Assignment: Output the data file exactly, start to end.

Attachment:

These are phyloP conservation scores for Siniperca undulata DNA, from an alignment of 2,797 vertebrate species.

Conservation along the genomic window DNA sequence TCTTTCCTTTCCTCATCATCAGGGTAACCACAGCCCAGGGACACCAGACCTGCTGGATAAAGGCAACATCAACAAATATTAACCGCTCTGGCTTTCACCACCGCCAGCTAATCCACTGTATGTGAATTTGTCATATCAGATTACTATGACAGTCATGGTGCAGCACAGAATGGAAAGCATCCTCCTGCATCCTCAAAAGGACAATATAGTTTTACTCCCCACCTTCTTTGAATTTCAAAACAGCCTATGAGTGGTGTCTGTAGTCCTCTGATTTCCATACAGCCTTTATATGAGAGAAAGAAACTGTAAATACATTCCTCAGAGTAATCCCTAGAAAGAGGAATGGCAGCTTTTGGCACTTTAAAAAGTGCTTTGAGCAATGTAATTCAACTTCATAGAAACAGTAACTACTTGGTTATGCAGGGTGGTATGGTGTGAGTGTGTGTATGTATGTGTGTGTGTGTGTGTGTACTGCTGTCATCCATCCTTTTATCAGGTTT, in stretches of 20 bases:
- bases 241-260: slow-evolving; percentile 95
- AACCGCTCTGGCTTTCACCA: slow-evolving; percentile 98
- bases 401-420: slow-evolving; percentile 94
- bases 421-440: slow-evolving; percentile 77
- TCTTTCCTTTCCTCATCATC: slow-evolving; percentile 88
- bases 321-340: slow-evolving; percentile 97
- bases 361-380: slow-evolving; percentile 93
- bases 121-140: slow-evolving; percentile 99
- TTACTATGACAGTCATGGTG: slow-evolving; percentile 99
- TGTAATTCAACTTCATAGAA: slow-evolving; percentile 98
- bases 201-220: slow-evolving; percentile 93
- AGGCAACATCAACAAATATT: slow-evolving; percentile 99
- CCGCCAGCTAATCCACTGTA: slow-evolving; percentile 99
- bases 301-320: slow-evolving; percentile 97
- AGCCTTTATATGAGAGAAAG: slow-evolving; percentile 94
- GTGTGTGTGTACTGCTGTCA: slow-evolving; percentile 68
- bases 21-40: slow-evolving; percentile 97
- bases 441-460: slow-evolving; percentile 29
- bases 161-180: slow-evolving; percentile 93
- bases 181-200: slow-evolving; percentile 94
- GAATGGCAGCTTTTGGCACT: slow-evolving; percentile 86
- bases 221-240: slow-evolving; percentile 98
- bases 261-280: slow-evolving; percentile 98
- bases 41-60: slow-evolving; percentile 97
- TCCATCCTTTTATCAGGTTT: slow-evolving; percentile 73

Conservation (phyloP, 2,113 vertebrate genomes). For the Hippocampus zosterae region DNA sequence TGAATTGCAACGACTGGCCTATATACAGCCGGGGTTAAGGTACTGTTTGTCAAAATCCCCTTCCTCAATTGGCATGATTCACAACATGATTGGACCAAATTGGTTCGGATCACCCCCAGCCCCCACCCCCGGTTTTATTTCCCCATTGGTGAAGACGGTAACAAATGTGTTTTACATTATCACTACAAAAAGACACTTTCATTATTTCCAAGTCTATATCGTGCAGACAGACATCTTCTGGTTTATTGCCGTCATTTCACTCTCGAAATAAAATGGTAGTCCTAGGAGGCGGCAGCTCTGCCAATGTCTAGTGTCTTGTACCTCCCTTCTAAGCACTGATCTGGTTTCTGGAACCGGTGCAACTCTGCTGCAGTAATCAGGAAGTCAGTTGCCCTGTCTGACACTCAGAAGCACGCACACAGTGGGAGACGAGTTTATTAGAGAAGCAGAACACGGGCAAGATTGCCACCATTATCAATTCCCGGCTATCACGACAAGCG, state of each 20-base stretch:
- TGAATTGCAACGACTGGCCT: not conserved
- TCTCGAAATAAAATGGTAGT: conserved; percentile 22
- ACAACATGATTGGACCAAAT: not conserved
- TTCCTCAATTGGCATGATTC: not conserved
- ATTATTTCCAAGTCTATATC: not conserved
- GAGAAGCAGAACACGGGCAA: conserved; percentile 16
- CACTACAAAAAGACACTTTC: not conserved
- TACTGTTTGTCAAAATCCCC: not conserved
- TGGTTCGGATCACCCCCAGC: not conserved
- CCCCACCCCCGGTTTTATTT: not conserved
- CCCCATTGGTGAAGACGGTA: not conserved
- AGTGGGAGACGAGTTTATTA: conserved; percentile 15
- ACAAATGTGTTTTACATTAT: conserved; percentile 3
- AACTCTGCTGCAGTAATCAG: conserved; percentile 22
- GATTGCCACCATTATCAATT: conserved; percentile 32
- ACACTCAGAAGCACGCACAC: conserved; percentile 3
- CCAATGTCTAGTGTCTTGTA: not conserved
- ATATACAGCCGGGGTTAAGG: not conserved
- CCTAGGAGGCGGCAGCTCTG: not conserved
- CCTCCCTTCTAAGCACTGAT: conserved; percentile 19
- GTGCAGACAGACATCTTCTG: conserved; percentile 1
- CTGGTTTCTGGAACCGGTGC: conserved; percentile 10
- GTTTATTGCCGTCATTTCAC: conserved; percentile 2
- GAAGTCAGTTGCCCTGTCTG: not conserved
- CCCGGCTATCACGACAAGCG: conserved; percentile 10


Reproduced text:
These are phyloP conservation scores for Siniperca undulata DNA, from an alignment of 2,797 vertebrate species.

Conservation along the genomic window DNA sequence TCTTTCCTTTCCTCATCATCAGGGTAACCACAGCCCAGGGACACCAGACCTGCTGGATAAAGGCAACATCAACAAATATTAACCGCTCTGGCTTTCACCACCGCCAGCTAATCCACTGTATGTGAATTTGTCATATCAGATTACTATGACAGTCATGGTGCAGCACAGAATGGAAAGCATCCTCCTGCATCCTCAAAAGGACAATATAGTTTTACTCCCCACCTTCTTTGAATTTCAAAACAGCCTATGAGTGGTGTCTGTAGTCCTCTGATTTCCATACAGCCTTTATATGAGAGAAAGAAACTGTAAATACATTCCTCAGAGTAATCCCTAGAAAGAGGAATGGCAGCTTTTGGCACTTTAAAAAGTGCTTTGAGCAATGTAATTCAACTTCATAGAAACAGTAACTACTTGGTTATGCAGGGTGGTATGGTGTGAGTGTGTGTATGTATGTGTGTGTGTGTGTGTGTACTGCTGTCATCCATCCTTTTATCAGGTTT, in stretches of 20 bases:
- bases 241-260: slow-evolving; percentile 95
- AACCGCTCTGGCTTTCACCA: slow-evolving; percentile 98
- bases 401-420: slow-evolving; percentile 94
- bases 421-440: slow-evolving; percentile 77
- TCTTTCCTTTCCTCATCATC: slow-evolving; percentile 88
- bases 321-340: slow-evolving; percentile 97
- bases 361-380: slow-evolving; percentile 93
- bases 121-140: slow-evolving; percentile 99
- TTACTATGACAGTCATGGTG: slow-evolving; percentile 99
- TGTAATTCAACTTCATAGAA: slow-evolving; percentile 98
- bases 201-220: slow-evolving; percentile 93
- AGGCAACATCAACAAATATT: slow-evolving; percentile 99
- CCGCCAGCTAATCCACTGTA: slow-evolving; percentile 99
- bases 301-320: slow-evolving; percentile 97
- AGCCTTTATATGAGAGAAAG: slow-evolving; percentile 94
- GTGTGTGTGTACTGCTGTCA: slow-evolving; percentile 68
- bases 21-40: slow-evolving; percentile 97
- bases 441-460: slow-evolving; percentile 29
- bases 161-180: slow-evolving; percentile 93
- bases 181-200: slow-evolving; percentile 94
- GAATGGCAGCTTTTGGCACT: slow-evolving; percentile 86
- bases 221-240: slow-evolving; percentile 98
- bases 261-280: slow-evolving; percentile 98
- bases 41-60: slow-evolving; percentile 97
- TCCATCCTTTTATCAGGTTT: slow-evolving; percentile 73

Conservation (phyloP, 2,113 vertebrate genomes). For the Hippocampus zosterae region DNA sequence TGAATTGCAACGACTGGCCTATATACAGCCGGGGTTAAGGTACTGTTTGTCAAAATCCCCTTCCTCAATTGGCATGATTCACAACATGATTGGACCAAATTGGTTCGGATCACCCCCAGCCCCCACCCCCGGTTTTATTTCCCCATTGGTGAAGACGGTAACAAATGTGTTTTACATTATCACTACAAAAAGACACTTTCATTATTTCCAAGTCTATATCGTGCAGACAGACATCTTCTGGTTTATTGCCGTCATTTCACTCTCGAAATAAAATGGTAGTCCTAGGAGGCGGCAGCTCTGCCAATGTCTAGTGTCTTGTACCTCCCTTCTAAGCACTGATCTGGTTTCTGGAACCGGTGCAACTCTGCTGCAGTAATCAGGAAGTCAGTTGCCCTGTCTGACACTCAGAAGCACGCACACAGTGGGAGACGAGTTTATTAGAGAAGCAGAACACGGGCAAGATTGCCACCATTATCAATTCCCGGCTATCACGACAAGCG, state of each 20-base stretch:
- TGAATTGCAACGACTGGCCT: not conserved
- TCTCGAAATAAAATGGTAGT: conserved; percentile 22
- ACAACATGATTGGACCAAAT: not conserved
- TTCCTCAATTGGCATGATTC: not conserved
- ATTATTTCCAAGTCTATATC: not conserved
- GAGAAGCAGAACACGGGCAA: conserved; percentile 16
- CACTACAAAAAGACACTTTC: not conserved
- TACTGTTTGTCAAAATCCCC: not conserved
- TGGTTCGGATCACCCCCAGC: not conserved
- CCCCACCCCCGGTTTTATTT: not conserved
- CCCCATTGGTGAAGACGGTA: not conserved
- AGTGGGAGACGAGTTTATTA: conserved; percentile 15
- ACAAATGTGTTTTACATTAT: conserved; percentile 3
- AACTCTGCTGCAGTAATCAG: conserved; percentile 22
- GATTGCCACCATTATCAATT: conserved; percentile 32
- ACACTCAGAAGCACGCACAC: conserved; percentile 3
- CCAATGTCTAGTGTCTTGTA: not conserved
- ATATACAGCCGGGGTTAAGG: not conserved
- CCTAGGAGGCGGCAGCTCTG: not conserved
- CCTCCCTTCTAAGCACTGAT: conserved; percentile 19
- GTGCAGACAGACATCTTCTG: conserved; percentile 1
- CTGGTTTCTGGAACCGGTGC: conserved; percentile 10
- GTTTATTGCCGTCATTTCAC: conserved; percentile 2
- GAAGTCAGTTGCCCTGTCTG: not conserved
- CCCGGCTATCACGACAAGCG: conserved; percentile 10